What does one do with a now-useless Gibson harp guitar missing its entire bass section? Turn it into a 6-string? Hang it in the repair shop until further notice?
Repairs and modifications were done by his luthier Thomas Grabinger. The pair took the bass tuner scroll section from a defunct Ukrainian bandura and attached it where the subs would otherwise go to create a new bank of 12 harp strings. Neither subs nor supers, because of their length, Soren ended up stringing and tuning them chromatically descending (from D#) from the neck’s high E!
But wait, there’s more! Using custom mini-rollers at the bridge, they managed to create two banks of harp strings in one! With the help of little bone micro-tuners (a bit like the “buzz-adjusters” on a sitar), the lower section comes out a perfect octave above the main bank. Not only that, but the section below the neck string bridge works out to a perfect one octave and a fifth above the neck strings. In essence, there are three different banks of playable harp strings – 30 total – from this clever layout!
Soren says: “When I thought of this arrangement, I thought that this (scale/bridge layout) was no coincidence – Orville Gibson was working along the golden rule, I believe.” He explains the mechanics: “The strings run over small rollers on the bridges – these are made from string balls that have been threaded through a thin metal rod.”
The final result? Soren says: “It sounds great…not a lot of volume, but rich and harp-like.”
I say he should go into production!
For those who may have forgotten, Soren runs Palm Guitars in Amerstam, owns many harp guitars, and is the guy who played actual harp guitar for the new soundtrack of the restored Valentino silent film that famously featured the dark top Dyer harp guitar.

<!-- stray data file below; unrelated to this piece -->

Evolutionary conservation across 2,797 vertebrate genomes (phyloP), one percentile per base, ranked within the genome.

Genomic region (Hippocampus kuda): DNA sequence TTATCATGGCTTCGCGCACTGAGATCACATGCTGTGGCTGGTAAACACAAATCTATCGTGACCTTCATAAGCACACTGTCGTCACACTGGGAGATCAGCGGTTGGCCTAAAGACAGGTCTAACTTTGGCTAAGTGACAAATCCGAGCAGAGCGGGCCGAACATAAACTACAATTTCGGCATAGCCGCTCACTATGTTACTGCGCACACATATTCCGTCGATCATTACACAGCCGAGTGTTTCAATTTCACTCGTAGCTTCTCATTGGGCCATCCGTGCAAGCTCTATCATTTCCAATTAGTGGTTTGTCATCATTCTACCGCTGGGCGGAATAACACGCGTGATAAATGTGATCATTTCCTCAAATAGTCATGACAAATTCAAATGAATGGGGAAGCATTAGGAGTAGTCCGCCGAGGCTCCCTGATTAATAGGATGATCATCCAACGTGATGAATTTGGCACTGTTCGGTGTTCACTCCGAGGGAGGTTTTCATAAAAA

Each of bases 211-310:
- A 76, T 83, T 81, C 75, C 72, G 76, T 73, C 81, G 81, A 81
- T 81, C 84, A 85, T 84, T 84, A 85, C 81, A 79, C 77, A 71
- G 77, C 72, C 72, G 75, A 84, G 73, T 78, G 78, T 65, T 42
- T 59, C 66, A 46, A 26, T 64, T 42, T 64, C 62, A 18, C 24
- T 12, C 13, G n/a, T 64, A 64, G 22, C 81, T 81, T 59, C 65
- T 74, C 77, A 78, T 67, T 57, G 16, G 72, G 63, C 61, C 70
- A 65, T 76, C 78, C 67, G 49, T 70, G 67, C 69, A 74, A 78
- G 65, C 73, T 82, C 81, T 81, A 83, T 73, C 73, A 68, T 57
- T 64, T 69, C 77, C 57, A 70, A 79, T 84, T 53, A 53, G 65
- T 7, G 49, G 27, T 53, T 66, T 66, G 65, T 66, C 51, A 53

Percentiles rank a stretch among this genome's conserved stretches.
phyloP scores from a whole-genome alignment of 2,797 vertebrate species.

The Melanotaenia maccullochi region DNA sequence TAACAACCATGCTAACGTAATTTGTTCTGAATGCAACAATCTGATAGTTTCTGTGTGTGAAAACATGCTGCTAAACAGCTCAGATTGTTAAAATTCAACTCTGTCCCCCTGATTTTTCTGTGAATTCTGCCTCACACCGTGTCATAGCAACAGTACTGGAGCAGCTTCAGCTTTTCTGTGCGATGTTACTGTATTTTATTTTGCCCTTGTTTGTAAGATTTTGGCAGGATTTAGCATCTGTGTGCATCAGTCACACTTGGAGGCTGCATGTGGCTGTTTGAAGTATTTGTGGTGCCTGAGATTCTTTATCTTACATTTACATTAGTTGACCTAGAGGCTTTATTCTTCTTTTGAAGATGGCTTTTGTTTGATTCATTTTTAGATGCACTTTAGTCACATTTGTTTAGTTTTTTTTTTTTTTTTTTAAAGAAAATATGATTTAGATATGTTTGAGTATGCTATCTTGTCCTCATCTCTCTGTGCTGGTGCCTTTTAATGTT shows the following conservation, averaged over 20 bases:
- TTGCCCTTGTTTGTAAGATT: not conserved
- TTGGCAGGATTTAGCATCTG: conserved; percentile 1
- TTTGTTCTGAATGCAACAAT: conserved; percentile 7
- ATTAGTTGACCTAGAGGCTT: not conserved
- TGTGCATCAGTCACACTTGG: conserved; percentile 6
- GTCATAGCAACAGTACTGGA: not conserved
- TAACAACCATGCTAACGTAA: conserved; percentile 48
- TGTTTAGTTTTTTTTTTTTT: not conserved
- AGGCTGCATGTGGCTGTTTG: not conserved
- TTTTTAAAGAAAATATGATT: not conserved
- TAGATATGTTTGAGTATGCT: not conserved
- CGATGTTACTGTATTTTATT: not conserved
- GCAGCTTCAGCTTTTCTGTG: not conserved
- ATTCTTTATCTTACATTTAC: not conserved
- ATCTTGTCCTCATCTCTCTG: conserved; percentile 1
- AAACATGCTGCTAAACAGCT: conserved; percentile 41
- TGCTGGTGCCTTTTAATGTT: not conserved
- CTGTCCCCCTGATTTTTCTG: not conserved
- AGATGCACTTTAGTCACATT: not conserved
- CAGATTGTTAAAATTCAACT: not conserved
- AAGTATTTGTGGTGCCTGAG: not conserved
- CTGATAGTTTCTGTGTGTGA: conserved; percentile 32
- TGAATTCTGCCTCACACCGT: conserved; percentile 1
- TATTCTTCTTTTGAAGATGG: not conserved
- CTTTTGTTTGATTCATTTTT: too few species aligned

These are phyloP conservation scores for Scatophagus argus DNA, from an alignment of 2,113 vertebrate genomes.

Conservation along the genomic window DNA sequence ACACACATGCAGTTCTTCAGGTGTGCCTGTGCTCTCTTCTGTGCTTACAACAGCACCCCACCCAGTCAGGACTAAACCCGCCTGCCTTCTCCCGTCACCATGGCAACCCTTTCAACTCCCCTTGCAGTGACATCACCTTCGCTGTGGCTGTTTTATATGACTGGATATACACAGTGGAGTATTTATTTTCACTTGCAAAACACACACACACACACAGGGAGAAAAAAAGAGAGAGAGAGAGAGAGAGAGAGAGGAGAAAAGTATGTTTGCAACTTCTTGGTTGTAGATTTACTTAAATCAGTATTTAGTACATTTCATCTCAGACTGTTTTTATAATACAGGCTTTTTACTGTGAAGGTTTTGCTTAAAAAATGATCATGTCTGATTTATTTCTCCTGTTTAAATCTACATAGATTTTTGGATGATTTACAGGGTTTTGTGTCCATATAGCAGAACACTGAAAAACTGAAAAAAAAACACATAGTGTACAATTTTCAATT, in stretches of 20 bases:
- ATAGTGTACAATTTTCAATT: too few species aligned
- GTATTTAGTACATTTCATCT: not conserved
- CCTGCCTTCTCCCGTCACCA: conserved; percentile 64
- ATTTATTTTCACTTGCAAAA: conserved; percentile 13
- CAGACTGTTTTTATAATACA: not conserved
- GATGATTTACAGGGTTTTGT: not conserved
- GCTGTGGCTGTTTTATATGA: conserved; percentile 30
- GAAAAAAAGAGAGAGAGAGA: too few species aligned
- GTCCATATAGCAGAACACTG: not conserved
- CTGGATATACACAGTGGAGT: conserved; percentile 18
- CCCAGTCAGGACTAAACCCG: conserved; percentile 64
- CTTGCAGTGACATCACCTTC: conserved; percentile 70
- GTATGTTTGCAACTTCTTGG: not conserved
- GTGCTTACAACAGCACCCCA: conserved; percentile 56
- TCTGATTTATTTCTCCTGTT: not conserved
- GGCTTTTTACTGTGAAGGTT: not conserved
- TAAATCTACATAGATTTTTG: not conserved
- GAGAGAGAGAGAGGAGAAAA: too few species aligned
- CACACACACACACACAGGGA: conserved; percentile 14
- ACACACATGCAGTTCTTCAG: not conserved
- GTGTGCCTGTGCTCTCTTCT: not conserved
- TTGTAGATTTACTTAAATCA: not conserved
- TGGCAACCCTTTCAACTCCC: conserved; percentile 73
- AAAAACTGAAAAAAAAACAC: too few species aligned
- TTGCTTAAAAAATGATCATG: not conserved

A long-time friend and supporter of Harpguitars.net, Soren also just found another cool film with a harp guitar…this one on the British Pathe web site.
Benoit (Meulle-Stef) and I think the HG was most likely made in southern Italy (pickguard, bridge, fb extension and other design elements), which might explain the curious Italian-Argentinian name of the group (playing Russian gypsy music)! The film’s title card reads “Pathetone now has pleasure in presenting the haunting music of ‘Two Guitars’ interpreted by the popular masters of melody Fiorenti’s Gauchos from the Cossack ‘Blue Room’. London.”
The site also has a page with hundreds of stills from the film, but Ben and I usually find it easier to study the instrument while it is in motion. Note the little “fingerboard” extension for the six subs – we assume it has a fret or two to attach a sub-bass capo. Ben sees a set of 6-in-line tuners for the basses, I can’t seem to resolve anything there. Regardless, check out the film clip!
Thanks for the updates, Soren!